“‘In Hind Sight’ considers objects in 4-D space (3-D space with time) and tries to show them from a new visual perspective. Its starting point is a video of a 34 second movement performed by two artists in an empty space and filmed at 25fps. The video was decomposed into 850 individual stills, each was cut out of paper and the whole was then assembled.”
A work such as ‘In Hind Sight’ seems like it would take quite a lot of work to cut by hand and the edges are so perfect.
It took me over a year to cut and assemble ‘In Hind Sight’, with some more and some less intense periods of work. The hardest part is finding the time to indulge such an inexplicable activity. One might expect that it would be the tedium of cutting – which you perceptively see as a source of joy rather than pain – but this in fact is largely mitigated by the observation of the slow evolution of the work and its many beautiful hidden moments, which are revealed and then obscured by the process.
Upon first viewing ‘In Hind Sight’, I saw what immediately resembled a Chinese lion dance costume to me. The analysis of two bodies in motion is not something I would have guessed from looking at the work, but that content was there in an intuitive way. How did you deal with the negative space between the figures—did you need to smooth out the lines to make it work?
The negative space in the piece is accepted honestly and there is no trickery designed to evade it. Some of it is hidden inside the work. Other negative spaces simply make it quite fragile in totality. The two dancers worked very close to each other in a confined room, so they did not create very large gaps between their bodies for this short piece.
Your ‘Prototype for a Romance’ brings back an architecture space from a 2-D rendition into real space. The collaborative process and the meeting of two minds is like a romance. We can never unify or see through another’s mind but we insatiably try.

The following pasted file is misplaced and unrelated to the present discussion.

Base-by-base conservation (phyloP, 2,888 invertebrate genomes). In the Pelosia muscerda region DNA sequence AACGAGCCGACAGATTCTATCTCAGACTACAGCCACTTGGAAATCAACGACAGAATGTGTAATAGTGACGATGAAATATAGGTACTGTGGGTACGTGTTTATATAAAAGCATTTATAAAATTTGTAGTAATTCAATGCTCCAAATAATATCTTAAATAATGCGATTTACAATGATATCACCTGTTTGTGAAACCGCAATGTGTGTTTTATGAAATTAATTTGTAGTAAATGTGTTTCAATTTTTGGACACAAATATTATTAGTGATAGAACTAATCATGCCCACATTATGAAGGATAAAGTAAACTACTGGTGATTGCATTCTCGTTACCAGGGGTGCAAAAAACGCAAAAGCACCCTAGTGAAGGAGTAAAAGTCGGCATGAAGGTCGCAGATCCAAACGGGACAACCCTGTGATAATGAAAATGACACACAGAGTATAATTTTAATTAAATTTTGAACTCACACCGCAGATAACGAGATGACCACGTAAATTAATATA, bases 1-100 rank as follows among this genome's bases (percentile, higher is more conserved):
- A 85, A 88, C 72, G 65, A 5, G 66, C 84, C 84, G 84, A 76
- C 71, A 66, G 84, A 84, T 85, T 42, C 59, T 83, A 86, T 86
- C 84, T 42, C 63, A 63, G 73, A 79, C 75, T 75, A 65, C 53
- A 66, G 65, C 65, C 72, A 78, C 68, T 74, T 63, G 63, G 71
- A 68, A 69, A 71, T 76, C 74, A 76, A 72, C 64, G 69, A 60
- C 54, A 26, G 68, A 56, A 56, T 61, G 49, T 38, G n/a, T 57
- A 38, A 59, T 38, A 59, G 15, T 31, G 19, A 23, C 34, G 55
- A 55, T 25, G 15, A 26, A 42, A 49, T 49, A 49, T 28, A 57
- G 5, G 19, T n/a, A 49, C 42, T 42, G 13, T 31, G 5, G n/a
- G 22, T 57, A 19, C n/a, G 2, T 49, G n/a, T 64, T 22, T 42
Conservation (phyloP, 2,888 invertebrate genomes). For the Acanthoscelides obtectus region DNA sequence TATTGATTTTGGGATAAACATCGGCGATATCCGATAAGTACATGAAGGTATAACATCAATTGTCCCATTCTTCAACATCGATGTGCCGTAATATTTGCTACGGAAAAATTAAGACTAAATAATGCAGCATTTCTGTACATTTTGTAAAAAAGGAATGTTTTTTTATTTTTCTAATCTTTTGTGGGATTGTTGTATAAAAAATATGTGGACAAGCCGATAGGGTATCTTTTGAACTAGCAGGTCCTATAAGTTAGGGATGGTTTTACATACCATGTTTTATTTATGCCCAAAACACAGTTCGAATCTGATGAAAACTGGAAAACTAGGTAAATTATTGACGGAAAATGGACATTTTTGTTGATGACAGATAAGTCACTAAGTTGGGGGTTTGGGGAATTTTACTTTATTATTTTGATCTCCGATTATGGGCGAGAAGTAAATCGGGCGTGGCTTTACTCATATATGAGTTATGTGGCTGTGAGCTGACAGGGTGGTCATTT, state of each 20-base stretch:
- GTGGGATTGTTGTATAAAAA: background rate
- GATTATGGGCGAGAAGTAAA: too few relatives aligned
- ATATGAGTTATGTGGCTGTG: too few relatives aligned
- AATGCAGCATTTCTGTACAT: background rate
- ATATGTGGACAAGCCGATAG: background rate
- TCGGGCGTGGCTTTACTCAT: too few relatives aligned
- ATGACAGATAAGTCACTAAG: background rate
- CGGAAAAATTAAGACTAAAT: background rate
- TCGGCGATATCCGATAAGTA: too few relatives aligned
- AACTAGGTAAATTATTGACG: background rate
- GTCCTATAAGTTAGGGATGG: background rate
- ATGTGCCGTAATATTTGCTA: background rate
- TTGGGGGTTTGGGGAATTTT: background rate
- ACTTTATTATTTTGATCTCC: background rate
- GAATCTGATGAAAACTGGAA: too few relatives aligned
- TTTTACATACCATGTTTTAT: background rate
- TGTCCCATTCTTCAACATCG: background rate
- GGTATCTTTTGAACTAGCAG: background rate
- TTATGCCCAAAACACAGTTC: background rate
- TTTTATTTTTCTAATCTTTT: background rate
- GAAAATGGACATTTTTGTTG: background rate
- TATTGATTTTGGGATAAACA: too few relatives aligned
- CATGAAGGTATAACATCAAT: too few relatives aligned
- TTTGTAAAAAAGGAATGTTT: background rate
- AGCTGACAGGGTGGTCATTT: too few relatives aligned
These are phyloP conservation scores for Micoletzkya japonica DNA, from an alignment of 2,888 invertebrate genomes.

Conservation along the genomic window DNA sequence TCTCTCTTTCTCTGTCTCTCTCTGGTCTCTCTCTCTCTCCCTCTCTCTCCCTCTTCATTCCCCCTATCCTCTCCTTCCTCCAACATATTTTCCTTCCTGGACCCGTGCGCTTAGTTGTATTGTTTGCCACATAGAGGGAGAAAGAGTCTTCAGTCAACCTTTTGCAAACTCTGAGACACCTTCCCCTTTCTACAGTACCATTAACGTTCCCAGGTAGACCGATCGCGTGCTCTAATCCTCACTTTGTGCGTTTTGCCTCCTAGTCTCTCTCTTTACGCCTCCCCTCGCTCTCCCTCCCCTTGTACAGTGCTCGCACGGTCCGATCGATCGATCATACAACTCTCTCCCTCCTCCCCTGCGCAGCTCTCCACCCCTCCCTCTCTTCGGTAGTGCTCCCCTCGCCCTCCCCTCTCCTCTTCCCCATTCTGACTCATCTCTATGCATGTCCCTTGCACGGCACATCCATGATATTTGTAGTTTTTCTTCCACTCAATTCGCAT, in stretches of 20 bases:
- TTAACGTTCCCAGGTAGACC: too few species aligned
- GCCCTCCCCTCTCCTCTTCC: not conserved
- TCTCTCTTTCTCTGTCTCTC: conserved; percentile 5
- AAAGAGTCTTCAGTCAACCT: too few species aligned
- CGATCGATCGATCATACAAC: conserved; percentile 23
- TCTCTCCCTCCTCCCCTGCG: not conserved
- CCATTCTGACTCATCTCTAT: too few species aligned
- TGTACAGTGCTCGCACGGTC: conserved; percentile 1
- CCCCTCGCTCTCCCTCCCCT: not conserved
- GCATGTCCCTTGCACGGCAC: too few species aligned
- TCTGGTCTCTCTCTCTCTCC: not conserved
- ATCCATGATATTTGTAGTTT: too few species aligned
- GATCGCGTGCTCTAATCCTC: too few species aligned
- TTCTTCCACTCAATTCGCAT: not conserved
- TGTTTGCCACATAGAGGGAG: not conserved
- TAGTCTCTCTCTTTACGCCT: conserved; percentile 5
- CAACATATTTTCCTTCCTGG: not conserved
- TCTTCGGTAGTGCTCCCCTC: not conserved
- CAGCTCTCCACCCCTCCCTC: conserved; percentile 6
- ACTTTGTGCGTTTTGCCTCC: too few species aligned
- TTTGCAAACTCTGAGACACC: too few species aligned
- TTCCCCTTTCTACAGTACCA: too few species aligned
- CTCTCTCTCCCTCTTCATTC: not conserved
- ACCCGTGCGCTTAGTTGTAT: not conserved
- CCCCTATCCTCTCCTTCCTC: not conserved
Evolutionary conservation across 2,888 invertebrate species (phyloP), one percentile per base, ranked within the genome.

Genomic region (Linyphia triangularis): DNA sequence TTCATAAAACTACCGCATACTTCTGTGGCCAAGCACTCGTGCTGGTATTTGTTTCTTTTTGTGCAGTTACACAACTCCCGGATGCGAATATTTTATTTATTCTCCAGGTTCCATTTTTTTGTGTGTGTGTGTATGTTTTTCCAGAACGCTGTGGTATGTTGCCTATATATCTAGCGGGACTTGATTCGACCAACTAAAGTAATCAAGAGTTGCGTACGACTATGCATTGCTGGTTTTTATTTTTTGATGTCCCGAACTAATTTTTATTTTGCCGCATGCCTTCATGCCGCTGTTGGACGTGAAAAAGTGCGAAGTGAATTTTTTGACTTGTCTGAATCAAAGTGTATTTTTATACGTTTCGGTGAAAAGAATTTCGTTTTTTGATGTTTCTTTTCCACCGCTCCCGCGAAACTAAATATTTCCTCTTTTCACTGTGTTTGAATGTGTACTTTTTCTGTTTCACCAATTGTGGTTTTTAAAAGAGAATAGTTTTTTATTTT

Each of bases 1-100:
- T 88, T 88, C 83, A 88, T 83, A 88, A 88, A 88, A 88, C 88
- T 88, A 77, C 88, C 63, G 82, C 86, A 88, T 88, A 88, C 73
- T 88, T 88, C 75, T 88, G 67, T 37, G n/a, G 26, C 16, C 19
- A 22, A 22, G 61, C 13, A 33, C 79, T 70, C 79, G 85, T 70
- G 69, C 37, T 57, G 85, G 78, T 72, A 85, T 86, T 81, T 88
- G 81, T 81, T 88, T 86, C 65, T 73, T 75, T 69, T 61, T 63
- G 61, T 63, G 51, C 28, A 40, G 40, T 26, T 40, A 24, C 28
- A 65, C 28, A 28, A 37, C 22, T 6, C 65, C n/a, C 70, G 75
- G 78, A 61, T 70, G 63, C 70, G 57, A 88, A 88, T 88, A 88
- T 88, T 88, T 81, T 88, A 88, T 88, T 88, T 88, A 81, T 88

“This series of four architectural works is a prototype for a planned collaboration with painter and printmaker Bella Easton. It was created by hand, using 359 identical prints of Easton’s ‘Rule 174′….Lubomirov and Easton take calm stock of the visual and compositional purpose of the grid established last century. They accept its validity as an overt presence…” Bella is currently creating 180 finely graded prints which I will shape into a sculpture.
Your website suggests that the grid is a kind of scaffolding for art rather than a constraint. It makes me wonder about your relationship to the landscape in general. A sense of place is often defined by our artifacts, and when considering the grid, I think of the city laid out over the land, and the grid is a structure that makes a vast city comprehendible and navigable. But there are layers of landscape before/below/inside/above the grid. The grid has a capacity to wipe out history or to let a place evolve and learn from itself in a strategic way.
“In the gallery, the work was placed on a small white desk, into which a rectangular hole was cut, very slightly larger than the grid in the pad. Thus, when a viewer sat down to examine the graph pad, they were able to see their own legs through it and through the desk.”
I missed your question about my relationship to the landscape. To me it is incidental. Fishes swim in the sea, birds in the air, worms in the earth. Crabs and humans crawl about on the bottom and occasionally look up. Each substance is a sea and a landmass, depending on your own incidental density and the speed of time. If you put a piece of lead on the ground and speed up time so that a thousand years is like a second, you will see it sink down like a rock thrown in the sea. You see these old houses with stone fences that lean after a hundred years and you realize that they have been built on mud and are floating and bobbing on top of it. Everything is fixed and in constant flux too. Time is just a dimension. Nothing ever disappears.
Iavor Lubomirov was born in Bulgaria completed his degree and Masters in Mathematics at Oxford University in England and his BA in Fine Art at University of East London. Part of his ‘Three-phase Cylinder’ will be on show at the all inclusive CGP Gallery Open show opening on Sunday, November 11th. His selected solo and group exhibitions include: Vegas Gallery (2012), Angus-Hughes Gallery (2011), The Magnificent Basement (2010), August Art Gallery (2009), Calvert 22 (2008), Liverpool Independents Biennial (2008), and The Royal Academy Summer Exhibition (2007). Iavor is a co-founder of the art network ALISN, supporting emerging artists in the UK and abroad. In 2012, with painter Isabella Easton, Iavor opened the Lubomirov-Easton Project Space.